South African municipal elections 2016
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South Africa's ruling party loses votes in cities ||| Results from provinces and major cities |||




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Coalition talks start as
South Africa’s ruling party
loses votes in cities

8 August 2016: South Africa’s ruling party, the African National Congress (ANC), emerged from last week’s local elections wounded but largely still in command of the country. The main opposition party, the Democratic Alliance (DA), made headlines by emerging as the strongest party in urban Nelson Mandela Bay, which includes Port Elizabeth, and in Tshwane Metro (Pretoria). The DA also made gains in its urban strongholds in the Western Cape province, where it won more than 60 per cent of the vote in both Cape Town and Stellenbosch. But nationwide, the party only managed to increase its share of the vote by three percentage points. The main beneficiary of the ANC’s losses was the new Marxist-socialist party, the Economic Freedom Fighters (EFF), which was only founded in 2013.

Compared to 2011, the year municipal elections were last held, the ANC’s share of the national vote fell from 62 to 54 per cent, while the DA improved its national tally from 24 to 27 per cent. The EFF, which did not exist in 2011, captured more than eight per cent of the national vote. It came second in the northern provinces of North West and Limpopo. The influence of the Inkatha Freedom Party (IFP), once the principal challenger to the ANC, diminished further. Only in its provincial stronghold KwaZulu-Natal enjoys the party still measurable support.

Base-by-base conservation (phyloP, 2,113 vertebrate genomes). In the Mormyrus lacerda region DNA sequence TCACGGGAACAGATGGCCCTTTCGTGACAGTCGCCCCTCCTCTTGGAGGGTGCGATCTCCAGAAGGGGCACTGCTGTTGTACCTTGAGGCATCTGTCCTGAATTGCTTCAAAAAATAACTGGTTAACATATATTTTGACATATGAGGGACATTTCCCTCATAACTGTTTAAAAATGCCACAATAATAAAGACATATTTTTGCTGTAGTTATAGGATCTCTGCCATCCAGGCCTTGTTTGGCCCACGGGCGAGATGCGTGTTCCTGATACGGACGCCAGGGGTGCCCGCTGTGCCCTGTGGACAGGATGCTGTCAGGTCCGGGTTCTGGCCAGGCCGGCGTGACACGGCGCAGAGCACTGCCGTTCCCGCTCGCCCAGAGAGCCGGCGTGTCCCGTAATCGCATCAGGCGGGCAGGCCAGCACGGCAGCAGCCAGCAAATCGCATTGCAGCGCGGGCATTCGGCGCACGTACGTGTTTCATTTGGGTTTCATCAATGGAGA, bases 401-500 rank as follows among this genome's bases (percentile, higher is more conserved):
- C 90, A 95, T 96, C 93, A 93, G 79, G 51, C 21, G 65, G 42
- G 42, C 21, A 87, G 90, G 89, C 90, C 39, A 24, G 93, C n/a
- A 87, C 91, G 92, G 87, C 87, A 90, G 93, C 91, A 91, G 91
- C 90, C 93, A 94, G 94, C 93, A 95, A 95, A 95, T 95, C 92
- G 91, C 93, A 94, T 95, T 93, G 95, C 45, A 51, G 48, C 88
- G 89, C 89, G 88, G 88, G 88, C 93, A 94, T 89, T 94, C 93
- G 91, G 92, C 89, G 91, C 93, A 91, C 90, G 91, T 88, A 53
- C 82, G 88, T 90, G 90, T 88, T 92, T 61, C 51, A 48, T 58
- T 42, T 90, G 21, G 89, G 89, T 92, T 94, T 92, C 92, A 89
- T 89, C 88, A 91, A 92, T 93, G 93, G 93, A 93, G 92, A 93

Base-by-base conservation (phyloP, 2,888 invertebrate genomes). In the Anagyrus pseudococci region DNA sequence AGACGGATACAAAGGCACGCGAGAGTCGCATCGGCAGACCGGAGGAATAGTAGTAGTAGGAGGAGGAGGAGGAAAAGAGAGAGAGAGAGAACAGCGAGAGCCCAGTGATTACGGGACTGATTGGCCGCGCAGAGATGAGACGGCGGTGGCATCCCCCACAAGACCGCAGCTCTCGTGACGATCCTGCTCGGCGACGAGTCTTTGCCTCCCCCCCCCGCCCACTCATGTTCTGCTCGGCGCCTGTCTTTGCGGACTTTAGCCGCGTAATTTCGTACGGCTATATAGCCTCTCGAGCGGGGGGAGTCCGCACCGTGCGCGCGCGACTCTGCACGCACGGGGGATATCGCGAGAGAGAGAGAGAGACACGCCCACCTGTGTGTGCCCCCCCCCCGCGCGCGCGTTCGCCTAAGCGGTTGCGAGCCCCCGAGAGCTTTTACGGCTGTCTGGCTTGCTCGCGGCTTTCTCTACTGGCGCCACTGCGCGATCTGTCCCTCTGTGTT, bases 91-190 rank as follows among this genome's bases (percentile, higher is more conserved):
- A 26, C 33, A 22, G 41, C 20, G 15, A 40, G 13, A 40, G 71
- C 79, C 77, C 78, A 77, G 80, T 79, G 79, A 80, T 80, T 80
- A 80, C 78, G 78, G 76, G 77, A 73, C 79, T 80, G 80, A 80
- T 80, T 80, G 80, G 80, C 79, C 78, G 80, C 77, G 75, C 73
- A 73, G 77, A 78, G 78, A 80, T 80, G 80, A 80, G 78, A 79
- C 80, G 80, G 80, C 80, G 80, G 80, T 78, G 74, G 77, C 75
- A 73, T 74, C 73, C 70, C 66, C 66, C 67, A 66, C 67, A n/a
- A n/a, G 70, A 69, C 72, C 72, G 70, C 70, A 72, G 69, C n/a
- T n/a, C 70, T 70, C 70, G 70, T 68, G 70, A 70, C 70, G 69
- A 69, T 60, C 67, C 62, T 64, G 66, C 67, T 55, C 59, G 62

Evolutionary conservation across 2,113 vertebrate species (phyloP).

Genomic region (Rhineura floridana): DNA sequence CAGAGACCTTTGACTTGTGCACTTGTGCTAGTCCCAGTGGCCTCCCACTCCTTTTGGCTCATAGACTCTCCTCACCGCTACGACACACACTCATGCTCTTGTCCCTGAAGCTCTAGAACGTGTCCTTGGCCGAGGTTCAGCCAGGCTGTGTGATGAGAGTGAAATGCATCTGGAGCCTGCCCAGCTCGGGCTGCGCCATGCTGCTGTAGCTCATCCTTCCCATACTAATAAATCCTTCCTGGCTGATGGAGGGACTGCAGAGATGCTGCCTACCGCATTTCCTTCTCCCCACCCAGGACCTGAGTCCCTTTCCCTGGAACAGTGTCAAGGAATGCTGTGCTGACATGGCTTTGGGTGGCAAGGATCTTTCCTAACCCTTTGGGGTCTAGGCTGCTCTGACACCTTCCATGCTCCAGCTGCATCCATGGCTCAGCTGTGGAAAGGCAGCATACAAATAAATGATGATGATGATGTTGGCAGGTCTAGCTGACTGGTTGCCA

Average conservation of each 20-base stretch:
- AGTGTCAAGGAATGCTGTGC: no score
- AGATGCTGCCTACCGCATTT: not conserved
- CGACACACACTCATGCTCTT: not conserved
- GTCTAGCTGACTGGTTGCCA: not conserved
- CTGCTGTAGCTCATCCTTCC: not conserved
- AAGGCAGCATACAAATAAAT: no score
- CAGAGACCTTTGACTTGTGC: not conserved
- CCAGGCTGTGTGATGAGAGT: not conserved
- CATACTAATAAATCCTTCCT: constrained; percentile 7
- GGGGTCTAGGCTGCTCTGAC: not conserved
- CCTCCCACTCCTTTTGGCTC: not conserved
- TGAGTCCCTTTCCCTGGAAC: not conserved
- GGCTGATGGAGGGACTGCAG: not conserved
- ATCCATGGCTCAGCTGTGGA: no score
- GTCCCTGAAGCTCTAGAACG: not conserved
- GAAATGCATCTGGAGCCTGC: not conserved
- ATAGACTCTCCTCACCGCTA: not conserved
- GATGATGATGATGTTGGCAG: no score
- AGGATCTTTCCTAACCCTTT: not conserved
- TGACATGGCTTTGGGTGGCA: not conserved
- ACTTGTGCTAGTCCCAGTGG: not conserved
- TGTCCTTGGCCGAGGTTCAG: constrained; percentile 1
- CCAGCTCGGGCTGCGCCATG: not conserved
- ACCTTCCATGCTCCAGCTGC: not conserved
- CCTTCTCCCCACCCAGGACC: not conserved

While the DA’s successes in Nelson Mandela Bay and Pretoria made international headlines, it would need the support of other parties to govern. The ideological differences between the centrist DA and the radical leftist EFF would make it almost impossible to form stable alliances. Local ANC leaders are therefore confident that they will continue to remain in government. The EFF leadership said it was open to talks with all parties.

In Johannesburg, South Africa’s business and financial hub, the ANC remained the strongest party but lost overall control. It could form an administration with the support of the EFF but business leaders hope for an ANC/DA coalition. “Ideologically, the two parties are far more closely aligned than either would be with the EFF, especially in business-focused Johannesburg. If either were to form a coalition with the EFF, there would be constant horse-trading and politicking on a much more frequent scale. This is not conducive to a strong, progressive local government in the country’s most important municipality,” wrote the Mail & Guardian newspaper in a leader.


National and regional results
Country / Provinces / Cities
ANC
DA
EFF
IFP
SOUTH AFRICA
53.9%
26.9%
8.2%
4.2%
WESTERN CAPE
26.2%
63.3%
2.8%
-
Cape Town
24.2%
66.5%
3.2%
-
Stellenbosch
19.2%
69.7%
3.7%
-
NORTHERN CAPE
58.3%
24.8%
8.6%
EASTERN CAPE
65.3%
19.7%
5.2%
-
Nelson Mandela Bay (Port Elizabeth)
40.3%
46.8%
5.2%
-
KWAZULU-NATAL
57.5%
15.2%
3.5%
18.4%
Durban
53.0%
26.3%
3.3%
-
MPUMALANGA
70.7%
12.9%
9.4%
-
GAUTENG
45.8%
37.2%
11.4%
1.0%
Tshwane Metro (Pretoria)
41.0%
43.1%
11.8%
-
Johannesburg
44.1%
38.3%
11.2%
1.7%
NORTH WEST
59.4%
15.0%
15.5%
-
LIMPOPO
68.7%
8.1%
16.7%
-

Parties:
ANC = African National Congress
DA = Democratic Alliance
EFF = Economic Freedom Fighters
IFP = Inkatha Freedom Party